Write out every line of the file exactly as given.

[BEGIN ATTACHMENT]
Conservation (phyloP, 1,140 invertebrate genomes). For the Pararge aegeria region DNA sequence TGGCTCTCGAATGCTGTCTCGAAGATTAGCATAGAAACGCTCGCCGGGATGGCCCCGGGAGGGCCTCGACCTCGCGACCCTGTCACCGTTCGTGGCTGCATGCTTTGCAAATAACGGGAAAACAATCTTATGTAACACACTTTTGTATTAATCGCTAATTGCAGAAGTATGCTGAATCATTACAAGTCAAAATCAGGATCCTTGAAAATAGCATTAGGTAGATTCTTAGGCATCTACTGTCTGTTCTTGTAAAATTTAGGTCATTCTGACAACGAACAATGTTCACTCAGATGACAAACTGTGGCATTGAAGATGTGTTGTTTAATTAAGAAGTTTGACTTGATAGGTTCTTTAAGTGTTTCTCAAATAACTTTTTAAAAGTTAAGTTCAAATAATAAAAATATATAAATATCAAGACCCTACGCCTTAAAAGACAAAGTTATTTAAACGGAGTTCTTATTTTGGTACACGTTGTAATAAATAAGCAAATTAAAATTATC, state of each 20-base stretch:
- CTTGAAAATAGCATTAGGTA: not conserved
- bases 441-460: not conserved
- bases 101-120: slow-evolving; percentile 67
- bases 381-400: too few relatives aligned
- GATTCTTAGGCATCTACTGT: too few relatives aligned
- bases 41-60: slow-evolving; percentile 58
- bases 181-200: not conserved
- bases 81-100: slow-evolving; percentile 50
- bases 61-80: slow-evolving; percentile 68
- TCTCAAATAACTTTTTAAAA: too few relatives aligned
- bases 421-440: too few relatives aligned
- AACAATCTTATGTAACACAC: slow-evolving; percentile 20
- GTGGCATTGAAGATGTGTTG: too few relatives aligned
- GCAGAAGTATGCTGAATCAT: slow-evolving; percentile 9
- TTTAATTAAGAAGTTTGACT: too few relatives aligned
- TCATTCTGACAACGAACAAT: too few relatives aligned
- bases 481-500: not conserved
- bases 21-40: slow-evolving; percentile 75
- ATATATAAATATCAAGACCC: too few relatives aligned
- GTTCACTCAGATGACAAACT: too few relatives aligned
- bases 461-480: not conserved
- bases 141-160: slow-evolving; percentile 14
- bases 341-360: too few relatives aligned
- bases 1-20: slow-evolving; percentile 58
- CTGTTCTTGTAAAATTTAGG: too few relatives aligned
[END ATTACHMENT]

Conservation (phyloP, 1,140 invertebrate genomes). For the Pararge aegeria region DNA sequence TGGCTCTCGAATGCTGTCTCGAAGATTAGCATAGAAACGCTCGCCGGGATGGCCCCGGGAGGGCCTCGACCTCGCGACCCTGTCACCGTTCGTGGCTGCATGCTTTGCAAATAACGGGAAAACAATCTTATGTAACACACTTTTGTATTAATCGCTAATTGCAGAAGTATGCTGAATCATTACAAGTCAAAATCAGGATCCTTGAAAATAGCATTAGGTAGATTCTTAGGCATCTACTGTCTGTTCTTGTAAAATTTAGGTCATTCTGACAACGAACAATGTTCACTCAGATGACAAACTGTGGCATTGAAGATGTGTTGTTTAATTAAGAAGTTTGACTTGATAGGTTCTTTAAGTGTTTCTCAAATAACTTTTTAAAAGTTAAGTTCAAATAATAAAAATATATAAATATCAAGACCCTACGCCTTAAAAGACAAAGTTATTTAAACGGAGTTCTTATTTTGGTACACGTTGTAATAAATAAGCAAATTAAAATTATC, state of each 20-base stretch:
- CTTGAAAATAGCATTAGGTA: not conserved
- bases 441-460: not conserved
- bases 101-120: slow-evolving; percentile 67
- bases 381-400: too few relatives aligned
- GATTCTTAGGCATCTACTGT: too few relatives aligned
- bases 41-60: slow-evolving; percentile 58
- bases 181-200: not conserved
- bases 81-100: slow-evolving; percentile 50
- bases 61-80: slow-evolving; percentile 68
- TCTCAAATAACTTTTTAAAA: too few relatives aligned
- bases 421-440: too few relatives aligned
- AACAATCTTATGTAACACAC: slow-evolving; percentile 20
- GTGGCATTGAAGATGTGTTG: too few relatives aligned
- GCAGAAGTATGCTGAATCAT: slow-evolving; percentile 9
- TTTAATTAAGAAGTTTGACT: too few relatives aligned
- TCATTCTGACAACGAACAAT: too few relatives aligned
- bases 481-500: not conserved
- bases 21-40: slow-evolving; percentile 75
- ATATATAAATATCAAGACCC: too few relatives aligned
- GTTCACTCAGATGACAAACT: too few relatives aligned
- bases 461-480: not conserved
- bases 141-160: slow-evolving; percentile 14
- bases 341-360: too few relatives aligned
- bases 1-20: slow-evolving; percentile 58
- CTGTTCTTGTAAAATTTAGG: too few relatives aligned